You probably answered, buy another car. Maybe some of you would have said, buy a car and better insurance, or buy a car and save a portion. Bobby came home a few days latter to share with me how Mohammed had used his new found wealth.

“Mohammed bought a goat!” He laughed.

Confused, I replied, “Uh… what?”

“Jake took him to sell off his van to a scrapyard. The first thing Mohammed did was buy a goat! But that’s not the best part. He went to one of the courtyards here at the Palms and skinned and killed the goat.”

“No way!” My mouth stayed open in a half smile and half jaw drop.

“Yes! Could you imagine? One of his neighbors, whether they were black, Hispanic or a refugee, all of the sudden hearing bleating outside of their apartment. They think, Hey! What’s that? They look out of their windows to see large and dark Mohammed in his linen pants and shirt, standing in the courtyard with a goat tied to a tree. Mohammed raises his enormous machete to kill it and then the goat screams. It’s too hilarious to think of his neighbors’ reactions.” He was crying from laughing at this point.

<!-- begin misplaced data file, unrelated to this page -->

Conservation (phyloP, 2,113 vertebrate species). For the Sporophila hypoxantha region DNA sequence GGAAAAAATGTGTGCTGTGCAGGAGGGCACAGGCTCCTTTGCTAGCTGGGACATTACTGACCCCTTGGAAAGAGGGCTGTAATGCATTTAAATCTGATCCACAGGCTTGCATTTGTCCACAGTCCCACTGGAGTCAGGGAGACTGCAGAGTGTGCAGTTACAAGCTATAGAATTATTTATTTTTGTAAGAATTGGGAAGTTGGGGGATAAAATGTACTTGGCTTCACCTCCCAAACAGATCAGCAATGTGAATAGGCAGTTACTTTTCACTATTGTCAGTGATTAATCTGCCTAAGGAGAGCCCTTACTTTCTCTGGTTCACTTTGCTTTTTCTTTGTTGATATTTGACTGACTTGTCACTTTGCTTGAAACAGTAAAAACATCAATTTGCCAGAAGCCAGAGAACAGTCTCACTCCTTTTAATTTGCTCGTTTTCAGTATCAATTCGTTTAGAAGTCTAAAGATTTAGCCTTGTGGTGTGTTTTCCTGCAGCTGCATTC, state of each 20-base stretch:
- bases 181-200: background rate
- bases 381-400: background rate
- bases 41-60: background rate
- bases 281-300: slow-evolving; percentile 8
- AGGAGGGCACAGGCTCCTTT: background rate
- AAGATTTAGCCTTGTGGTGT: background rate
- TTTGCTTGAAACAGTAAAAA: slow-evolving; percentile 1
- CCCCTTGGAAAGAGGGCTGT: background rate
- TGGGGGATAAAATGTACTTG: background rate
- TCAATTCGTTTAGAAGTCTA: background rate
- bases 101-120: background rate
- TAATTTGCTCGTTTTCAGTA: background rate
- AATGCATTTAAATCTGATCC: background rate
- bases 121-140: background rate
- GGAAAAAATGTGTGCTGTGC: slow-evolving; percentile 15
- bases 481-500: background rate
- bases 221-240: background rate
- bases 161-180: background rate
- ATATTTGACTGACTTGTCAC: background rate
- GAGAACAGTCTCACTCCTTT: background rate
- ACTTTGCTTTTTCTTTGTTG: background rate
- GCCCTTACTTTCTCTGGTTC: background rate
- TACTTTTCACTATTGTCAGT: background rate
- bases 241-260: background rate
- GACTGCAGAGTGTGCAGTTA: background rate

“Yeah. That’s hysterical! What the…. Or I am never going to mess with that guy. At least his family will be safe from now on. I’m sure word will spread, That big African man has a hook blade!

“After Mohammed killed the goat, he skinned it and cut it to pieces, too,” Bobby calmed down from his mirth.

“Why did Mohammed buy a goat?” I asked.

“Mohammed told Jake that in Sudanese culture, if a man has a large sum of recent money, any of his friends and relatives could demand that he share his money. In his culture, you can’t tell them no. So, most people in that culture will store their wealth in profitable goods rather than in cash. To protect his wealth, he thought, Hey, I’ll buy a goat! Maybe he didn’t intend to kill it at first, but actually tried to keep it here for its produce. I bet someone complained and management told him. Absolutely not. You cannot keep a goat here. Then out came the machete.